Knowing how many migrants are in which state or country can help effectively deliver support when crises arise
The novel coronavirus, named COVID-19, has ravaged the world, affecting almost every country on the planet. As of May 16, 2020, it had infected over 4.66 million people worldwide with a death toll of over 309,000 people leaving societies and economies all over the world in great turmoil.
Since its spread from China, the countries that have been most hit are the United States, Italy, United Kingdom, France and Spain, with the virus overwhelming the healthcare systems of these more resource-rich countries.
This has raised fears of even worse consequences for countries of lesser means, larger population densities and significantly lesser healthcare means, like India.
India, as of the May 16, 2020, had recorded over 88,000 cases of infection with a total of 2760 deaths. India, in fact was the only country to immediately enforce a total nation-wide lockdown on March 24, 2020 in order to stem the tide of infections all over the country.
However, cases are still increasing at a faster rate in spite of the lockdown, which leaves India in a precarious position to fight the virus.
There is, however, an outlier to this story - the state of Kerala, which recorded the first cases of infections in the country, who were medical students returning from the epicentre of Wuhan, China, and then saw cases increasing throughout late March (in fact, once, Kerala occupied the number one position among states of India).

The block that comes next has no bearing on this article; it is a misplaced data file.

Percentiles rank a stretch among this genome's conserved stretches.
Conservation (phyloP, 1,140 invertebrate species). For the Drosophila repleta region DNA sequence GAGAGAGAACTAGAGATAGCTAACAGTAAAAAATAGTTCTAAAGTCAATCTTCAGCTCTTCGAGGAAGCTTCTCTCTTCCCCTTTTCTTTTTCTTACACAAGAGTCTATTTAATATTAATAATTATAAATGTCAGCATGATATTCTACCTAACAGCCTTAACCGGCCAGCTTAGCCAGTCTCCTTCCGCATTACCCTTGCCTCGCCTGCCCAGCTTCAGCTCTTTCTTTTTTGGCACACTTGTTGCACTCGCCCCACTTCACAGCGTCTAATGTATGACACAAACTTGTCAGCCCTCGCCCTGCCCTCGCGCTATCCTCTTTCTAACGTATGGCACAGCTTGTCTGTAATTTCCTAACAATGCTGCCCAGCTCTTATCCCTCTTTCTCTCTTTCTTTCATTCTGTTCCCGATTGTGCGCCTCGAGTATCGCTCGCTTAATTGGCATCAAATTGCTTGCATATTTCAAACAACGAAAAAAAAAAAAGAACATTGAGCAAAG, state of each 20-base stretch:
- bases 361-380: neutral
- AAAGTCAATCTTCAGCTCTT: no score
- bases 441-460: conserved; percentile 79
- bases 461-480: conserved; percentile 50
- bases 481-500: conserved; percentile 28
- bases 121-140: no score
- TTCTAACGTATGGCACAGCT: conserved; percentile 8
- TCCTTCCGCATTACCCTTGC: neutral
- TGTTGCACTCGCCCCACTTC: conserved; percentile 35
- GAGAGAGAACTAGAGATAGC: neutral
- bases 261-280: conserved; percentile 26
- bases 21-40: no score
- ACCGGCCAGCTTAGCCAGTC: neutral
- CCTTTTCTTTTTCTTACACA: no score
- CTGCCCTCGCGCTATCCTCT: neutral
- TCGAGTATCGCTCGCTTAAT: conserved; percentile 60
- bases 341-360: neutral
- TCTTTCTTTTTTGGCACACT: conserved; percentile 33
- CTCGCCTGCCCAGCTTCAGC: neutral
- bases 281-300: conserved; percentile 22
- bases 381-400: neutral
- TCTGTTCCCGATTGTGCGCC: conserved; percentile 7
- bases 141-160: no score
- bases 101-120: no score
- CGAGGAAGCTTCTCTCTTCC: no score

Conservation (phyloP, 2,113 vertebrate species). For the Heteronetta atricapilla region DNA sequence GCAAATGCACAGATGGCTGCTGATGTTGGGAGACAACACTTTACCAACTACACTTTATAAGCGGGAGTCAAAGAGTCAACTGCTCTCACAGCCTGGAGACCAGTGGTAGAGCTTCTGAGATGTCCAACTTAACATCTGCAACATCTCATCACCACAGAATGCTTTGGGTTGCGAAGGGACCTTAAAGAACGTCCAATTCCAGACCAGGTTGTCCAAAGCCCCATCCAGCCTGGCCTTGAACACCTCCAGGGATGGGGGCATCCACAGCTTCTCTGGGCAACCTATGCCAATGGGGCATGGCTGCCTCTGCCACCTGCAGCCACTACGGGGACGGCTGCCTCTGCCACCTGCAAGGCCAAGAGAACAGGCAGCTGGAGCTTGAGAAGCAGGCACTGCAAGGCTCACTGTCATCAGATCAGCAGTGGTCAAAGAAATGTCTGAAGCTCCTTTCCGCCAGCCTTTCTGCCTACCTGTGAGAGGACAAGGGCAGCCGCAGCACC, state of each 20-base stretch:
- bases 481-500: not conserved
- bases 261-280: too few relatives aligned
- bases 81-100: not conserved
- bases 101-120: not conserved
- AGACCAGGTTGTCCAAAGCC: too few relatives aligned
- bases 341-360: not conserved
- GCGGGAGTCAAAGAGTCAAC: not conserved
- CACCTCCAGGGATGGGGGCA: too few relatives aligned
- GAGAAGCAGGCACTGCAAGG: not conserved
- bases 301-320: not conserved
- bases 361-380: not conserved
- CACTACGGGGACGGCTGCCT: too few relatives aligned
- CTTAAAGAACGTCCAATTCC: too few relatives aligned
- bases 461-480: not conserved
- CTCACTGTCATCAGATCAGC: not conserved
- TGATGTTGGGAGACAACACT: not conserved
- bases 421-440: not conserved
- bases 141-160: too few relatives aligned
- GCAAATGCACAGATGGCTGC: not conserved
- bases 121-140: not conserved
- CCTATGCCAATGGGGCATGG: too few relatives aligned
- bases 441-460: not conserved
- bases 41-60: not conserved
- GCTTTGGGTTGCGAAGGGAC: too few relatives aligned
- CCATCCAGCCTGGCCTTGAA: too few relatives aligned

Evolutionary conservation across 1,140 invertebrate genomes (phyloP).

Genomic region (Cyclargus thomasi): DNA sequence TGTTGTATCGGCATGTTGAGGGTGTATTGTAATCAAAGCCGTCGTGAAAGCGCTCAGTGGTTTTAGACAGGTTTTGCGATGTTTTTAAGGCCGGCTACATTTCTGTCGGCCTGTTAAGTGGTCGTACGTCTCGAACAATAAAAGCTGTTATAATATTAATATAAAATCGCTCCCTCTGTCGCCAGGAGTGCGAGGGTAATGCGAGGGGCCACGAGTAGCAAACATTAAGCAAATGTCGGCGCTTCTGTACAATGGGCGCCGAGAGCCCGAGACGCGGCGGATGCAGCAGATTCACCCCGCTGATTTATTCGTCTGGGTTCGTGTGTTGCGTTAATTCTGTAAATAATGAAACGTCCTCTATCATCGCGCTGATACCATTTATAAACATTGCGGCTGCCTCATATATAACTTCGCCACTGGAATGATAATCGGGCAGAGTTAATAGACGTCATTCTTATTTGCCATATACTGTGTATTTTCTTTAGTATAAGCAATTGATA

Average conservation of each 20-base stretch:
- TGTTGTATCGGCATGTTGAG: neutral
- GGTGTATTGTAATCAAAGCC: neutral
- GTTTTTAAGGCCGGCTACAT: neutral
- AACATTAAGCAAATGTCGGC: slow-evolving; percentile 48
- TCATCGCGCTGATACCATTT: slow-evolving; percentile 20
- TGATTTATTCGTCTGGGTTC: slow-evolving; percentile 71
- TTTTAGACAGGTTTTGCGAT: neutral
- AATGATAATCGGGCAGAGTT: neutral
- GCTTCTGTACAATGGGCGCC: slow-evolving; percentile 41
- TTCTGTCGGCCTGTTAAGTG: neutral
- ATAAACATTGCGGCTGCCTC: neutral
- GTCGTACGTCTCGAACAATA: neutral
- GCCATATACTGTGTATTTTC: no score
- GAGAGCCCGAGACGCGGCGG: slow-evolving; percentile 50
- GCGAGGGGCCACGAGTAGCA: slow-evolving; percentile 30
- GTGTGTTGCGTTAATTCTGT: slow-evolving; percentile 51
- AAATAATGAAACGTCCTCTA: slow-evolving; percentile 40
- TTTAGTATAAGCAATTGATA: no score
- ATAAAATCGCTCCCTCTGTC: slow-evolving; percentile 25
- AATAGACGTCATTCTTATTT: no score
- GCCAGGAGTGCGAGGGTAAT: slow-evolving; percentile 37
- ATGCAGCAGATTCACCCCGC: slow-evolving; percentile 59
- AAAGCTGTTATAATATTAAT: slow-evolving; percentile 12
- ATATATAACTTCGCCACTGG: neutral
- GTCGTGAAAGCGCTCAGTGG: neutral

However, April saw a massive reduction in cases, which has led to stories of Kerala “flattening the curve” well before all states in India, and in fact before many countries in the world.
Kerala has historically been one of the most important centres for internal and international migration in India. The Kerala Migration Survey of 2018 (it is almost 20 years old) had estimated that around 2.1 million emigrants with about 90 percent of them residing in the six Gulf countries.
These countries have been severely hit during the COVID 19 crisis, with a number of Indians – especially from Kerala – being infected and some of them reported to be died too. As of recently, it was found that more than 500 cases were found among Indians in both Kuwait and Dubai, both regions with a sizeable Indian presence.